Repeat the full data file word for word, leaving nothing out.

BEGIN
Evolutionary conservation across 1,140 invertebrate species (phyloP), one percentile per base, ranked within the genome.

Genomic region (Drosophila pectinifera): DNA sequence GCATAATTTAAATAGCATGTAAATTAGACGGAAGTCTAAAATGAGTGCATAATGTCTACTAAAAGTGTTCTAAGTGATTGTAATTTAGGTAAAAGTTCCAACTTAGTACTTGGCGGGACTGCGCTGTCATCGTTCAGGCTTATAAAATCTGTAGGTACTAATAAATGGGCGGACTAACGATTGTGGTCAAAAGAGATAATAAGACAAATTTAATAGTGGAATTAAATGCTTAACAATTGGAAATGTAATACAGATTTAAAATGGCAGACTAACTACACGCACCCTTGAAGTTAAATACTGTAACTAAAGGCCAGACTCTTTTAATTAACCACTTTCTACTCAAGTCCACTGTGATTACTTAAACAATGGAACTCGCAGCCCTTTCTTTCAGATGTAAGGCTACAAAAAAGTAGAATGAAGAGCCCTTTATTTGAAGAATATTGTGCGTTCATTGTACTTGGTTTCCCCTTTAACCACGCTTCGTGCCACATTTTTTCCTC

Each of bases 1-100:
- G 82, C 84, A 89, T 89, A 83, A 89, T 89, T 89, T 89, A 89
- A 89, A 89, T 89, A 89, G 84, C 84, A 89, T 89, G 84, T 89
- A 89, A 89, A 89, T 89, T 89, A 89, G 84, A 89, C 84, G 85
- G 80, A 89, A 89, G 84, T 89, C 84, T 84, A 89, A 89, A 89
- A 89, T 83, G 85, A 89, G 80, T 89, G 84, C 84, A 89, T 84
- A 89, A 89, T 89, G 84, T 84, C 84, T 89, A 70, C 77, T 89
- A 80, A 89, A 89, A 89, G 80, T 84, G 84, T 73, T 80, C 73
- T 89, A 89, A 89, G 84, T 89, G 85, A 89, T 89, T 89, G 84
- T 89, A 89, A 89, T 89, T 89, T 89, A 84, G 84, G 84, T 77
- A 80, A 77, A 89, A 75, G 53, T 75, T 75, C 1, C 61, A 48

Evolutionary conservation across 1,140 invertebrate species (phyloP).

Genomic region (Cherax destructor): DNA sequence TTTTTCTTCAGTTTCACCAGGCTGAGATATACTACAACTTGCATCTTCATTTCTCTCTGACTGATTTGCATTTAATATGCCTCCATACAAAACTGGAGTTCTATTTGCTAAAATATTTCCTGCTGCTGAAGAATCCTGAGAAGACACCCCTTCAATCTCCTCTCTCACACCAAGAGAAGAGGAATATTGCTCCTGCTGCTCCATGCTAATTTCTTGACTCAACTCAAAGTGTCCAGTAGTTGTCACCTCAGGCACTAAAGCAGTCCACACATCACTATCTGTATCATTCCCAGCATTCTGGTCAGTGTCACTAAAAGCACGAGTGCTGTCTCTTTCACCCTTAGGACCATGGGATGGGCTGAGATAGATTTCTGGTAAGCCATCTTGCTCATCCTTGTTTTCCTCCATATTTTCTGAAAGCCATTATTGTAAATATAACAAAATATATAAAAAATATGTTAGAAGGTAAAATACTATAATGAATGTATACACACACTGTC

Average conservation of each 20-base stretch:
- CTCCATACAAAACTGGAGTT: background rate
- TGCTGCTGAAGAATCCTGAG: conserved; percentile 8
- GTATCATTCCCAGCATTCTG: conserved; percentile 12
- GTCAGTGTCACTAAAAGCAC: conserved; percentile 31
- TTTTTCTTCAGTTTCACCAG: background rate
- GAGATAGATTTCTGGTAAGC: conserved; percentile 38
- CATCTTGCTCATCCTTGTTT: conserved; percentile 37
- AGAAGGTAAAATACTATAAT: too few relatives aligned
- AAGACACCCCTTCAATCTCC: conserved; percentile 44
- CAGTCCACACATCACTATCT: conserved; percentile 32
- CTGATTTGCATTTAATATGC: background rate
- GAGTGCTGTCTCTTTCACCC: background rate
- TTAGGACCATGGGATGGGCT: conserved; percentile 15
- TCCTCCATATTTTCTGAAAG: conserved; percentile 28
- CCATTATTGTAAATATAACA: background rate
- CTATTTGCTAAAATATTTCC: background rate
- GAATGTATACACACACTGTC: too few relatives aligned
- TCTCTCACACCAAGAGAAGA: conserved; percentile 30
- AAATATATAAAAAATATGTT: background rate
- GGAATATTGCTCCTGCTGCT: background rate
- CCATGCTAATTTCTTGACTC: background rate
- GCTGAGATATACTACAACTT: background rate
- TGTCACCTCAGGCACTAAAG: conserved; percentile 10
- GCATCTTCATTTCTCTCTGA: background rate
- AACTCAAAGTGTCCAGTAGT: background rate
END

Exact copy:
Evolutionary conservation across 1,140 invertebrate species (phyloP), one percentile per base, ranked within the genome.

Genomic region (Drosophila pectinifera): DNA sequence GCATAATTTAAATAGCATGTAAATTAGACGGAAGTCTAAAATGAGTGCATAATGTCTACTAAAAGTGTTCTAAGTGATTGTAATTTAGGTAAAAGTTCCAACTTAGTACTTGGCGGGACTGCGCTGTCATCGTTCAGGCTTATAAAATCTGTAGGTACTAATAAATGGGCGGACTAACGATTGTGGTCAAAAGAGATAATAAGACAAATTTAATAGTGGAATTAAATGCTTAACAATTGGAAATGTAATACAGATTTAAAATGGCAGACTAACTACACGCACCCTTGAAGTTAAATACTGTAACTAAAGGCCAGACTCTTTTAATTAACCACTTTCTACTCAAGTCCACTGTGATTACTTAAACAATGGAACTCGCAGCCCTTTCTTTCAGATGTAAGGCTACAAAAAAGTAGAATGAAGAGCCCTTTATTTGAAGAATATTGTGCGTTCATTGTACTTGGTTTCCCCTTTAACCACGCTTCGTGCCACATTTTTTCCTC

Each of bases 1-100:
- G 82, C 84, A 89, T 89, A 83, A 89, T 89, T 89, T 89, A 89
- A 89, A 89, T 89, A 89, G 84, C 84, A 89, T 89, G 84, T 89
- A 89, A 89, A 89, T 89, T 89, A 89, G 84, A 89, C 84, G 85
- G 80, A 89, A 89, G 84, T 89, C 84, T 84, A 89, A 89, A 89
- A 89, T 83, G 85, A 89, G 80, T 89, G 84, C 84, A 89, T 84
- A 89, A 89, T 89, G 84, T 84, C 84, T 89, A 70, C 77, T 89
- A 80, A 89, A 89, A 89, G 80, T 84, G 84, T 73, T 80, C 73
- T 89, A 89, A 89, G 84, T 89, G 85, A 89, T 89, T 89, G 84
- T 89, A 89, A 89, T 89, T 89, T 89, A 84, G 84, G 84, T 77
- A 80, A 77, A 89, A 75, G 53, T 75, T 75, C 1, C 61, A 48

Evolutionary conservation across 1,140 invertebrate species (phyloP).

Genomic region (Cherax destructor): DNA sequence TTTTTCTTCAGTTTCACCAGGCTGAGATATACTACAACTTGCATCTTCATTTCTCTCTGACTGATTTGCATTTAATATGCCTCCATACAAAACTGGAGTTCTATTTGCTAAAATATTTCCTGCTGCTGAAGAATCCTGAGAAGACACCCCTTCAATCTCCTCTCTCACACCAAGAGAAGAGGAATATTGCTCCTGCTGCTCCATGCTAATTTCTTGACTCAACTCAAAGTGTCCAGTAGTTGTCACCTCAGGCACTAAAGCAGTCCACACATCACTATCTGTATCATTCCCAGCATTCTGGTCAGTGTCACTAAAAGCACGAGTGCTGTCTCTTTCACCCTTAGGACCATGGGATGGGCTGAGATAGATTTCTGGTAAGCCATCTTGCTCATCCTTGTTTTCCTCCATATTTTCTGAAAGCCATTATTGTAAATATAACAAAATATATAAAAAATATGTTAGAAGGTAAAATACTATAATGAATGTATACACACACTGTC

Average conservation of each 20-base stretch:
- CTCCATACAAAACTGGAGTT: background rate
- TGCTGCTGAAGAATCCTGAG: conserved; percentile 8
- GTATCATTCCCAGCATTCTG: conserved; percentile 12
- GTCAGTGTCACTAAAAGCAC: conserved; percentile 31
- TTTTTCTTCAGTTTCACCAG: background rate
- GAGATAGATTTCTGGTAAGC: conserved; percentile 38
- CATCTTGCTCATCCTTGTTT: conserved; percentile 37
- AGAAGGTAAAATACTATAAT: too few relatives aligned
- AAGACACCCCTTCAATCTCC: conserved; percentile 44
- CAGTCCACACATCACTATCT: conserved; percentile 32
- CTGATTTGCATTTAATATGC: background rate
- GAGTGCTGTCTCTTTCACCC: background rate
- TTAGGACCATGGGATGGGCT: conserved; percentile 15
- TCCTCCATATTTTCTGAAAG: conserved; percentile 28
- CCATTATTGTAAATATAACA: background rate
- CTATTTGCTAAAATATTTCC: background rate
- GAATGTATACACACACTGTC: too few relatives aligned
- TCTCTCACACCAAGAGAAGA: conserved; percentile 30
- AAATATATAAAAAATATGTT: background rate
- GGAATATTGCTCCTGCTGCT: background rate
- CCATGCTAATTTCTTGACTC: background rate
- GCTGAGATATACTACAACTT: background rate
- TGTCACCTCAGGCACTAAAG: conserved; percentile 10
- GCATCTTCATTTCTCTCTGA: background rate
- AACTCAAAGTGTCCAGTAGT: background rate